The interplay of the evolution of the COVID-19 virus as it spread across the world with the dynamics of exchange rates, there are no absolutes and even Caribbean countries seeing sharp daily rises in new COVID-19 cases typically have seen their currencies weaken.
However, is this time the right time to modify Trinidad and Tobago’s money changeover plan? As the business community and the general public question the recent move.
This comes following Thursday’s notification from the Central Bank (CBTT) and the Finance Ministry on withdrawal, redemption and demonetization of notes from $1 to $20 and $50 notes issued prior to 2020.
From July 1, the CBTT will call in those notes to withdraw them from circulation, as from January 1, 2022, all notes will stop being legitimate tender for cash payment in T&T and the CBTT will inconclusively recover the notes for face value.
As a public safety exercise to grab lawbreakers, in 2019, cotton $100 notes were reviewed for trade to the polymer. This subsequently saw extremely long lines outside banks, security issues, and different issues for many clients.
Following the declaration of this second money change amid COVID limitations on development, Communication Minister Symon de Nobrega revealed that “We want to get the old cotton notes out of circulation and maintain only polymer notes.”
“However this isn’t the same as the $100 notes. The Central Bank will redeem these notes indefinitely. There’s absolutely no need for anyone to rush and try to change bills,” Nobrega said.
Eastern Business and Merchants Association president Ricardo Mohammed said, “We’re in challenging times under regulations to stay home, social distance, avoid congregations. Additional lockdown hasn’t reduced high case figures as evidenced by health reports. Now this exercise is required from July 1 to January 1, 2022.”
“While persons juggle challenges of reduced transportation, trying for vaccines and keeping safe, they now have to rush to banks who have limits on numbers entering, reduced hours, intermittent closures for sanitization and requesting online transactions.’’
“Many who may have small cash amounts will have to get bills changed. This changeover is a slap in the face to the people. It will cause chaos in the already stressed banking system and increased congregations which will negatively impact COVID numbers. I strongly suggest timing for exchange of bills be reviewed. Discussion and setting strategic plans with banks, business chambers and Finance is of paramount importance.’’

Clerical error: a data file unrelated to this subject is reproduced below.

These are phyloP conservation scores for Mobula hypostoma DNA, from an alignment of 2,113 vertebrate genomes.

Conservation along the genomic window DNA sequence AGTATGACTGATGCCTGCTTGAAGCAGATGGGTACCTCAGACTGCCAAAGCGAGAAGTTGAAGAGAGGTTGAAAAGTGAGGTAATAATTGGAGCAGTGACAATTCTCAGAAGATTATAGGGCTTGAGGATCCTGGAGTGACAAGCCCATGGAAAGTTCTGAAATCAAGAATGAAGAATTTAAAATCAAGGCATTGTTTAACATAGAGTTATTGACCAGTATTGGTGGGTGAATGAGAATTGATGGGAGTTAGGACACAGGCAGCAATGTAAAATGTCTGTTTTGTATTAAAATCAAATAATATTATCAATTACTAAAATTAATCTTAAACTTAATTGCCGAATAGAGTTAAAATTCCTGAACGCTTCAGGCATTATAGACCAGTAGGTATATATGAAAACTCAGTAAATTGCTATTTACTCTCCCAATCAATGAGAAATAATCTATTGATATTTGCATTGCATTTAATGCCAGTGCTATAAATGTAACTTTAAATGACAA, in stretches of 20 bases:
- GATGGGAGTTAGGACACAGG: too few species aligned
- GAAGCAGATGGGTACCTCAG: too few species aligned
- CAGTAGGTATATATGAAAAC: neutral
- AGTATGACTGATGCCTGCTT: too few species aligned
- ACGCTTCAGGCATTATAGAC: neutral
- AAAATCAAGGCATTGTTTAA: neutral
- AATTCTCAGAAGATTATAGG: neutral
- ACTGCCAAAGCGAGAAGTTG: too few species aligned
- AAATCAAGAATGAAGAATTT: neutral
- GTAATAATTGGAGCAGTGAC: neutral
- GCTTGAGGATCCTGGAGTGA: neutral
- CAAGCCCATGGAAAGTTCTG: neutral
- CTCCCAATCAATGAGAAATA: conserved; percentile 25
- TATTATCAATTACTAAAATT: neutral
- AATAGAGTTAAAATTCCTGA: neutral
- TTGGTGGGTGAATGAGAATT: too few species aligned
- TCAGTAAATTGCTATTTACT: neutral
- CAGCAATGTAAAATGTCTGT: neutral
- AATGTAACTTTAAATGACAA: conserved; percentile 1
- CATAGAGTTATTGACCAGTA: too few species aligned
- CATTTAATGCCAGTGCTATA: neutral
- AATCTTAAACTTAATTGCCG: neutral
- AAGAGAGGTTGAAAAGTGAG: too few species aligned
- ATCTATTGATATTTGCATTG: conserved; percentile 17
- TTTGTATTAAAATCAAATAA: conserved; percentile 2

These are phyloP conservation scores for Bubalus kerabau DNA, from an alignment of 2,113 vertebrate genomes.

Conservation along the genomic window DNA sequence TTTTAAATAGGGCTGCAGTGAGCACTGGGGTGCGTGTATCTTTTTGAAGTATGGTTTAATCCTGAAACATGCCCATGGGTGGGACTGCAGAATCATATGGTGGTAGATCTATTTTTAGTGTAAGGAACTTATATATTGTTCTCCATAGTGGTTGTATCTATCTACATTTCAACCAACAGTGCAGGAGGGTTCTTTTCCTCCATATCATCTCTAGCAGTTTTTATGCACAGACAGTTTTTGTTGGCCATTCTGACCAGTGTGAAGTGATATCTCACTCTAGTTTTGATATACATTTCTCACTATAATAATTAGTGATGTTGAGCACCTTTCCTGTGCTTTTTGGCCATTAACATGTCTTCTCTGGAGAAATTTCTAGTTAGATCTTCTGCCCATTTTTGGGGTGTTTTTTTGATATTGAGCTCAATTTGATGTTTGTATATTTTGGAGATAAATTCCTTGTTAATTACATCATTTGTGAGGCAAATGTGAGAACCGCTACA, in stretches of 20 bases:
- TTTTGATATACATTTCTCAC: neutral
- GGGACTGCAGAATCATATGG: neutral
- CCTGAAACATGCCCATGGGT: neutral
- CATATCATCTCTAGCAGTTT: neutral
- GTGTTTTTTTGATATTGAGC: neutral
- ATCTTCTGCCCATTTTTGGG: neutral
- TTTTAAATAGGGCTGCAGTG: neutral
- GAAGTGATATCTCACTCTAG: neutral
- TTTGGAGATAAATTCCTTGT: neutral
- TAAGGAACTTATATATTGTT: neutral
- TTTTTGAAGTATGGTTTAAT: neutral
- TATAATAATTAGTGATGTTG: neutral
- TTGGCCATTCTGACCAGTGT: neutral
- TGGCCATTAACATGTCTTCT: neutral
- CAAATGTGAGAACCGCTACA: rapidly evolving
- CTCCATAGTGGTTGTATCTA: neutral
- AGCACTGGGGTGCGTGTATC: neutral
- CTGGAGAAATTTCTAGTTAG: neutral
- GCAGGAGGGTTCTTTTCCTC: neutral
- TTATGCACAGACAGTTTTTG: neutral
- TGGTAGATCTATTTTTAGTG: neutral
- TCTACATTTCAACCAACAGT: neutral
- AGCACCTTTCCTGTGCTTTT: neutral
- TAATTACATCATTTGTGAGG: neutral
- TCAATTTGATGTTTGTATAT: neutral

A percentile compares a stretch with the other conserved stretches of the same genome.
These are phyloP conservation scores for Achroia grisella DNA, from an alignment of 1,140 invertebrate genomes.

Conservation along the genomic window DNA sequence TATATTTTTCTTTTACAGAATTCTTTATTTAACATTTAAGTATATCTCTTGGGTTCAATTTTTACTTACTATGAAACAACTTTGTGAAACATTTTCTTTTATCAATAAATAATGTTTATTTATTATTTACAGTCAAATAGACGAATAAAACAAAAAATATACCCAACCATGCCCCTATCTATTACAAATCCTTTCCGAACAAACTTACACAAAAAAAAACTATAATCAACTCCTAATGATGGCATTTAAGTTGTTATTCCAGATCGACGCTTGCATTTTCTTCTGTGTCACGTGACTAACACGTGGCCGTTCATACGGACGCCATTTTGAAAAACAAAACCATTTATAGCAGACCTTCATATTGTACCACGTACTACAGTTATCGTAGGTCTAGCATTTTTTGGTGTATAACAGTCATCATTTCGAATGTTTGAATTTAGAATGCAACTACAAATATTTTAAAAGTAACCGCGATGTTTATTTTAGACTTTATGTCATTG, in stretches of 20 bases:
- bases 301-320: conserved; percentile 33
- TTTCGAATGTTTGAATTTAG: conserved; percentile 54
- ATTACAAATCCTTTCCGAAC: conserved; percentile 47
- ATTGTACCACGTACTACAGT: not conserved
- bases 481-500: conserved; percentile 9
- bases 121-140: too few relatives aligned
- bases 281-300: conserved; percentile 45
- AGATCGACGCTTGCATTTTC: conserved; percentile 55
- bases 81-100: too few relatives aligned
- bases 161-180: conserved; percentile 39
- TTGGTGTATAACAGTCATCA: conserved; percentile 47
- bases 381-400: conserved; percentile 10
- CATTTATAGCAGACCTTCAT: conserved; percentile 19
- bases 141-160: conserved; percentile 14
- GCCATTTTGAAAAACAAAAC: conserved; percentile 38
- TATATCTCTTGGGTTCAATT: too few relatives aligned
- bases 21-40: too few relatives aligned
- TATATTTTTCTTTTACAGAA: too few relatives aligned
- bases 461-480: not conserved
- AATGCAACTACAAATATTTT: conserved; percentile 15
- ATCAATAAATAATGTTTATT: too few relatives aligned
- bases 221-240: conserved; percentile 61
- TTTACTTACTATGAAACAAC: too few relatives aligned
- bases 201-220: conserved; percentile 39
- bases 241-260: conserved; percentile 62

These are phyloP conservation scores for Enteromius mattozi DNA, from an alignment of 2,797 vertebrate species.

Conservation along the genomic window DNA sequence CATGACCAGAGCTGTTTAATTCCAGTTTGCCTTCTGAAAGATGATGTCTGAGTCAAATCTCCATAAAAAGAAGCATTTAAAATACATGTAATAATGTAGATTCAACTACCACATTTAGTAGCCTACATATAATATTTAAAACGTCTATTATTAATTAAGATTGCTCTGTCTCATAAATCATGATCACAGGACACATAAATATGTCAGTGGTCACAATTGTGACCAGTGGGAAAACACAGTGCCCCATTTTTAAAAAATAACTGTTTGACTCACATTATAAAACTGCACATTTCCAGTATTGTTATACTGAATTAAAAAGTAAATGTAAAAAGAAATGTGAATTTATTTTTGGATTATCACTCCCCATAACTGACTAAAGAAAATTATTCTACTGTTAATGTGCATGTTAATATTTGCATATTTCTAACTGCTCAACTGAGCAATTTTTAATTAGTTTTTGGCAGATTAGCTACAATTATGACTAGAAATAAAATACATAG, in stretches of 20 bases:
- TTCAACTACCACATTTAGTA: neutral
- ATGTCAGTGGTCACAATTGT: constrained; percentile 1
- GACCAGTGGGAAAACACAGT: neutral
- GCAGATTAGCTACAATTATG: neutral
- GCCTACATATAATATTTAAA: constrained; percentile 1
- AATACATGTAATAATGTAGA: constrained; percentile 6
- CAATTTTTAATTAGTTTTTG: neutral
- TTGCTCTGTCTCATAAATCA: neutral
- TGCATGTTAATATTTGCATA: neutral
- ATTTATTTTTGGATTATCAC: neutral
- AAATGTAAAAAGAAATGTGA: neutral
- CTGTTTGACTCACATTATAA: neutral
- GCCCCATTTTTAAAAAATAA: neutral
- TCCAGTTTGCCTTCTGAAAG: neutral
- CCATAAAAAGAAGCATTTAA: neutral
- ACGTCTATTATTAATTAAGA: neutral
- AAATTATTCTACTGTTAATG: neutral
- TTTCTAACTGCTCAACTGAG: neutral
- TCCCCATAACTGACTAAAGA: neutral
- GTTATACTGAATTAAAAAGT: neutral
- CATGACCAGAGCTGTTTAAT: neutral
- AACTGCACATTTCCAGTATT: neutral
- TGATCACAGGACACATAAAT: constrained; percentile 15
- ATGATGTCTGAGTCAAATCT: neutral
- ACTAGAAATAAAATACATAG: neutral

More noteworthy San Fernando Chamber president Kiran Singh shared that, “The announcement has created anxiety among citizens. Recall what occurred with the $100 bill changeover. A hard and fast deadline shouldn’t have been set. It should be revised. Otherwise, citizens will go out shopping and to banks to change notes.’’
“There are long lines daily outside Southern banks who lack facilities to accommodate customers waiting long in harsh weather. We don’t want to further exacerbate the current dangerous infection climate. The old notes should be taken out of circulation and a gradual exchange done.’’
A San Fernando energy administrator added: “Squashing tension on individuals. Some will unavoidably have to go to banks to change cash. Have Imbert or Central Bank said who’ll get them in long friendly separated lines outside? Is it true that they are mindful how banks are treating some as of now? On the off chance that banks haven’t paid attention to Government’s advance deferral request what confirmation would government be able to give that banks are ready? As it’s being done under benefit of the SoE control factor, individuals will feel need to surge.”
Additionally, “Given restrictions, the CBTT’s ultimatum approved by the Finance Minister is insensitive to plight of citizens reeling from unemployment, poverty, business collapse. Senior citizens were forced to line streets in hot sun or pouring rain to exchange $100 bills! Now under harsh COVID/SoE conditions, Government wants to repeat that punishment? They’re truly disconnected from people’s challenges. Deadlines of this exercise which create additional hardships, need to be revised to make it more humane and practical,” UNC MP Dave Tancoo said.
Also, the Confederation of Regional Business Chambers stated their concerns saying, “Why is this changeover absolutely necessary now? That timeline needs revisiting,”